Researcher(s)

Research team(s)

  • Lab for Equilibrium Investigations and Aerospace (LEIA)

OTOLITH - Theoretical and experimental study of vestibular otolith function towards treatment of associated equilibrium disorders. 01/02/2011 - 01/10/2011

Abstract

The goal of the project is to exchange researchers with a complimentary expertise of the otolith system. Some researchers have a very profound theoretical knowledge of the utricle, whereas other have much experience in experimental data gathering of the utricular responses. By reciprocal exchanges of the researchers, the scientific knowledge of the otolith system would largely increase. The approach is based on testing the otolith system with the methods currently available and developed during the past decade in the labs in Antwerp and Berlin. Then these data will be used to set-up and modify models of the otolith reflex, as has been the expertise of the partner in Kiev. Subsequently, these modified models will be challenged by the partners in Moscow in other types of otolith stimulation, taking into account confounding factors such as gaze and proprioception. Integration of the information gathered by the four partners, during the exchange of researchers will provide an much more profound physiological model of the otolith system.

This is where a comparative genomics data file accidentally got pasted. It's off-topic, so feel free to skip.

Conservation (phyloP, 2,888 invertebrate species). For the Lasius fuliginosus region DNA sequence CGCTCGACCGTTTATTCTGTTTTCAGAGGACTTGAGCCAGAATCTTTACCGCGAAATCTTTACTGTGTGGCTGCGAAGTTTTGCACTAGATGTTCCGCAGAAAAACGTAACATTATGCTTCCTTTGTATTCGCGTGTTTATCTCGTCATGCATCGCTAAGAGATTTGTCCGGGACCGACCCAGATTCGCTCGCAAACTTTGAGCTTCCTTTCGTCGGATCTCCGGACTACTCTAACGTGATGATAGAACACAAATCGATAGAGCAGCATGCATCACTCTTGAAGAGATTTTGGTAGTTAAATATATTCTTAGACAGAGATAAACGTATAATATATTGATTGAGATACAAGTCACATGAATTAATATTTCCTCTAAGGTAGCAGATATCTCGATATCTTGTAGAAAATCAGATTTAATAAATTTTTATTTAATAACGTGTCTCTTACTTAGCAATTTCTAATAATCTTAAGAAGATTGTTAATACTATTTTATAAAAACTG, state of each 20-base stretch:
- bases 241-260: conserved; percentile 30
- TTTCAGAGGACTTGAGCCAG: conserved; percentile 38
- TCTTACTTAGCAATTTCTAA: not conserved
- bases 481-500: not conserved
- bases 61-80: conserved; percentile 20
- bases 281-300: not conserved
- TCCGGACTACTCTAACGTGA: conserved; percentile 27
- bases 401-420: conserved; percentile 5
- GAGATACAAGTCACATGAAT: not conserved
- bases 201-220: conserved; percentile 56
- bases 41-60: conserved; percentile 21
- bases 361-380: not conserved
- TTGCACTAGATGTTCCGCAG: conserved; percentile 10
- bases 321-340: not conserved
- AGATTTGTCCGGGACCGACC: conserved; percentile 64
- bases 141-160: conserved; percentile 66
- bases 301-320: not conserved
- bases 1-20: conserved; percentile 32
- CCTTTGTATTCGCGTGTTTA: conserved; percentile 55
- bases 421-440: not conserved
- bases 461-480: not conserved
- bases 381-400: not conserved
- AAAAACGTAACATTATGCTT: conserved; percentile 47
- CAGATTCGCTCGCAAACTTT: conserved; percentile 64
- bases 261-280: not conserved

Researcher(s)

Research team(s)

  • Lab for Equilibrium Investigations and Aerospace (LEIA)

Multidisciplinary Motor Centre Antwerp - M²OCEAN. 22/07/2010 - 31/10/2016

Abstract

This project represents a formal research agreement between UA and on the other hand the Flemish Public Service. UA provides the Flemish Public Service research results mentioned in the title of the project under the conditions as stipulated in this contract.

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Research team(s)

Modelling of the human otolith system by means of unilateral centrifugation paradigms for the study of disorientation in patients with specific vestibular lesions and in astronauts. 01/10/2009 - 30/09/2011